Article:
What is a Plessey Code?
This is a type of continuous, pulse-width-modulated barcode. It was developed in 1971 by the Plessey Company plc and is still used in retail stores and rare libraries. The first commercial use of the code was by J.Sainsbury in the early 1970s in a product restocking system. Learn more about the code and its history.
This 1D linear barcode symbology is one of the first to be used in stores. It is still widely used today, and its original Plessey Code was based on it. This code is still used in rare libraries and retail stores for shelf tags. J.Sainsbury, a British department store, introduced the Plessey Code in the early 1970s as part of their restocking system.
The original Plessey Code is a linear barcode. MSI Plessey is a numeric only symbology. Most stores and libraries use this type of code. The Plessey code has a limited number of digits, but can represent a long number. The barcode has a fixed length, and cannot self-check. Therefore, MSI Plessey codes require a toolkit to recognize them.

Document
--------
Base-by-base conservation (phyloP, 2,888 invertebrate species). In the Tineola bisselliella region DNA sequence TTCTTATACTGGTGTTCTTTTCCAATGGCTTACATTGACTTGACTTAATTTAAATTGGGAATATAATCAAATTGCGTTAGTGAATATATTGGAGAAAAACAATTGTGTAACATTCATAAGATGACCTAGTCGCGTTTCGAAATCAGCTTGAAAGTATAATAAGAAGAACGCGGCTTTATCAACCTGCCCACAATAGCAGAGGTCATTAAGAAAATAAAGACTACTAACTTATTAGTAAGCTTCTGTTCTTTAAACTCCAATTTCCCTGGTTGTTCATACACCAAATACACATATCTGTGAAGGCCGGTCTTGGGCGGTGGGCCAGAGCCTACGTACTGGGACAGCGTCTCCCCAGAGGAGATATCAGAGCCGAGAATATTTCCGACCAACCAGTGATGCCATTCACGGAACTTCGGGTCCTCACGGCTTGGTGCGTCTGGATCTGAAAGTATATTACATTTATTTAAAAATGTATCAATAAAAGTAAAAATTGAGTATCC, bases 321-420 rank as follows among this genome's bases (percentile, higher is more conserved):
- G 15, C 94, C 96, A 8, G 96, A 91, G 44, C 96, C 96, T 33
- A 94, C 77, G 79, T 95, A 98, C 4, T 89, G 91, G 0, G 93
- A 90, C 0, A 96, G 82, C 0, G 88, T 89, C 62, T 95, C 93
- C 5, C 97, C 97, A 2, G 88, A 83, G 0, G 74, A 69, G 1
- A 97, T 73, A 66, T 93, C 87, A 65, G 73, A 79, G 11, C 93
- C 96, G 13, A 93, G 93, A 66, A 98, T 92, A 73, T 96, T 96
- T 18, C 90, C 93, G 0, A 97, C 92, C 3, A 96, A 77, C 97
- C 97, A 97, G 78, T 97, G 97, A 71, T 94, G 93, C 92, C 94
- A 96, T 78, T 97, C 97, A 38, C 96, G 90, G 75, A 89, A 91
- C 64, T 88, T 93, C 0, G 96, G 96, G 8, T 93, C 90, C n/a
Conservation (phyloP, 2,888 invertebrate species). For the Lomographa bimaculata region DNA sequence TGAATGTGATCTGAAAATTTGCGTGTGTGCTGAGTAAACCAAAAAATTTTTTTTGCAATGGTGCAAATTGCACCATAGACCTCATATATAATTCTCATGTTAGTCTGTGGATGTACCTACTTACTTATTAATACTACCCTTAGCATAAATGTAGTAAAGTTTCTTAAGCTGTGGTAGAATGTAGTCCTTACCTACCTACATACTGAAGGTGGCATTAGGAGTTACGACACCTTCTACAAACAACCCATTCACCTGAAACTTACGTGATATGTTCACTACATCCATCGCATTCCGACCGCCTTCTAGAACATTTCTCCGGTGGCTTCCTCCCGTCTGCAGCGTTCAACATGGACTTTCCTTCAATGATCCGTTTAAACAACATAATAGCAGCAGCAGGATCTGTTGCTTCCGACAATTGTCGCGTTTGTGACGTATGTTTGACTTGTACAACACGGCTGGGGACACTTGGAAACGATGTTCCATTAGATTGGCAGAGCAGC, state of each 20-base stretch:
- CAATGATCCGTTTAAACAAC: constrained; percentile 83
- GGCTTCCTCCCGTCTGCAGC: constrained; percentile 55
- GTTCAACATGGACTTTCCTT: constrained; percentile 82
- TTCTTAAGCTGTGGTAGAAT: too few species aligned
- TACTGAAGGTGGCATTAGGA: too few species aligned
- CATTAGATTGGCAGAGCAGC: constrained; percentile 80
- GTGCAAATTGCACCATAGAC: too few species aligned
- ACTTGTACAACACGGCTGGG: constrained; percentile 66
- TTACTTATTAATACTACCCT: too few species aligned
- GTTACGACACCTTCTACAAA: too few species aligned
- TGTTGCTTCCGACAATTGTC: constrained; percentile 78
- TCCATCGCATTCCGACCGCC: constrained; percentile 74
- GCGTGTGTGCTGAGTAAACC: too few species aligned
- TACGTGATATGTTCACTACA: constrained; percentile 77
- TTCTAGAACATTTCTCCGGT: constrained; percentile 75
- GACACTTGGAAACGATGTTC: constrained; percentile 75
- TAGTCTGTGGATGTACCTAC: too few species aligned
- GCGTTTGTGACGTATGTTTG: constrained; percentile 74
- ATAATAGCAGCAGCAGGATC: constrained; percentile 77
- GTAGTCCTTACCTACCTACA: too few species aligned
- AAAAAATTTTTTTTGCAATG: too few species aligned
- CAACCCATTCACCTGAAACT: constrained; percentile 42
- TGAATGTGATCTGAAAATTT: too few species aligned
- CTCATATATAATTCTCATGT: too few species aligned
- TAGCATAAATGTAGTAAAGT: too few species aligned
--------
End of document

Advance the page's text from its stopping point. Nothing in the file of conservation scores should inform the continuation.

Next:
Another type of Plessey code is the check code. It is a binary format code used in communications. It uses two characters with eight bits to perform error detection and correction. Usually, a checkcode is used to prevent transmission errors. The CRC has a termination bar, which is a full pitch bar. A reverse start code detects the direction of reading and encodes as “0011”. A simple space or “1” is used to decode the reverse start, and a simple digit represents a digit.